— They throw off the balance of Omega-3 and Omega-6

Omega 3s are a type of fat found in fish, flax, nuts, and seeds.  Omega 6s are a type of fat found most frequently in meat, dairy products, eggs, and other animal fats—but also in industrial oils. Ideally, your ratio of Omega 6s to Omega 3s is 1:1. But our modern consumption is more like 10:1 or even 25:1, in favor of omega 6, because most of us eat too much industrially-raised meat and poultry and not enough grass-fed meats, wild fish, nuts, and seeds. 

Industrially-raised animals are fed (usually GMO) corn, soy, and other grains, which turns their fats into Omega 6, so most of the commercially available meat, eggs, butter, milk, and cheese you’re probably eating on the regular is loaded full of Omega 6s. Grass-fed and pasture-raised animals, however, are high in Omega 3s, which is why they produce much healthier meat dairy and eggs.

To help keep your Omega-3-to-6s ratios on track, do the following:

  • trade processed foods for fresh, whole foods
  • eat few if any fried foods
  • ditch baked goods, prepared foods, and Frankenfoods like non-dairy and dairy creamers
  • don’t eat or cook with faux butter products, vegetable shortening, etc.

5) Embrace truly healthy oils with real benefits.

Know what you’re buying, cooking with and eating! Pay attention to labels, but get the real low-down on ingredients, and how items are processed, from research-intensive sites like the Environmental Working Group’s Food Scores Guide, rather than the manufacturer’s ingredient lists which are virtually impossible to decipher (unless you’re a food scientist). Ultimately, what you want when it comes to oils are stable, unrefined, minimally processed saturated fats – NOT polyunsaturated — which will support the health of your heart, brain, gut, immune system, and hormones, and help tamp down inflammation. Here are 10 simple ways to be smart about your oils:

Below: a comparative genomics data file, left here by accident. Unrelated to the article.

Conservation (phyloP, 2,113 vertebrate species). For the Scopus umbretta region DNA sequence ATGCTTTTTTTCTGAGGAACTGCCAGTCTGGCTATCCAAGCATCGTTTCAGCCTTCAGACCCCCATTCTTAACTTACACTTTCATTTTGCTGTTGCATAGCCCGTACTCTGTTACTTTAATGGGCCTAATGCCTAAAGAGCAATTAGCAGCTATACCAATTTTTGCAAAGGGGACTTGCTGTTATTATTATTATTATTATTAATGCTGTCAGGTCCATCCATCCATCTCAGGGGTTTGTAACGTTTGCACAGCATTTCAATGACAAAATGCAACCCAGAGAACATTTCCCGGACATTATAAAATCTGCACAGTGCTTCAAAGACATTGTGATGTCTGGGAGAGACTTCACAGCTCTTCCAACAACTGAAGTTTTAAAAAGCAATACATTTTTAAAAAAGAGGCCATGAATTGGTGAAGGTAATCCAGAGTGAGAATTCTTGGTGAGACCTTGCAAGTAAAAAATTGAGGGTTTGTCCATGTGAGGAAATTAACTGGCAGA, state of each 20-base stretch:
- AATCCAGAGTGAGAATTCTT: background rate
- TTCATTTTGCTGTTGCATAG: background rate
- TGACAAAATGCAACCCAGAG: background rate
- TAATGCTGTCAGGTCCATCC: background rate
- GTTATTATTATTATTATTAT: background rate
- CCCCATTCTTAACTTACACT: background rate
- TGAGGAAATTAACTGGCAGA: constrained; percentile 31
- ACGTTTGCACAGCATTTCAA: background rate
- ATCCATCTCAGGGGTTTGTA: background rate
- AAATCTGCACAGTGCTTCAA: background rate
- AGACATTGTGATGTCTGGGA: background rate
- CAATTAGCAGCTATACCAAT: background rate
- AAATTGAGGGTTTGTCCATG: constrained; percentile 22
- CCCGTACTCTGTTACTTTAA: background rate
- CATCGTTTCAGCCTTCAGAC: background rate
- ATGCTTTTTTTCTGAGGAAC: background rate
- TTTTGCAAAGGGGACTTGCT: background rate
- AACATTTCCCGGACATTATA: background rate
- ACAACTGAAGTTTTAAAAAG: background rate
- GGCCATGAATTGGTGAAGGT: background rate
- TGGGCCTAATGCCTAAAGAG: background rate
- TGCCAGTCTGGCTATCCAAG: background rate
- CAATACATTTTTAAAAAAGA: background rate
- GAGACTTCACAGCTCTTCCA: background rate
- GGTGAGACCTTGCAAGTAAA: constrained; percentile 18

1. Look for cold-pressed oils, to ensure they haven’t been treated with heat or solvents. If your oil is refined, leave it behind.
  2. Look for oils in dark glass or metal packaging to prevent light exposure. Clear plastic is a major no-no, and a big clue that the stuff inside the bottle is low-grade, industrial crap.
  3. Buy the highest quality oil possible, either from reputable, small batch producers, organic or artisanal producers at the farmers’ market, to minimize concerns about chemical pesticides or genetically modified ingredients.
  4. Make oils-with-benefits your top choices, opting for fruit and nut oils, like extra virgin olive oil, walnut oil, coconut oil, sesame oil, flax seed oil, macadamia oil, almond oil avocado as well as palm oil – but only if it’s responsibly and sustainably sourced.
  5. For those who prefer to cook with animal fats, like butter, ghee, duck fat, lard, and tallow, look for it to come from organic, grass-fed, pasture-raised animals to get the best quality possible.
  6. For everyday use, extra virgin olive oil works well for sauces, light sautéing and salad dressings.
  7. For higher heat cooking and for those who follow the vegan path, coconut oil is an excellent and reasonably priced go-to.
  8. Always store your oils far away from sources of heat and light to prevent rancidity. You can also wrap them in tinfoil for an additional layer of protection.
  9. Clear the kitchen of ‘vegetable’ oils like canola, corn, cottonseed, safflower, sunflower, rice bran and soy, disposing of them properly through your local government or biodiesel recycler. 

Steer clear of vegetable oil-soaked fast food –particularly fried foods – and processed and prepared foods, including most bottled salad dressings, to avoid these troubling oils.

23 Plates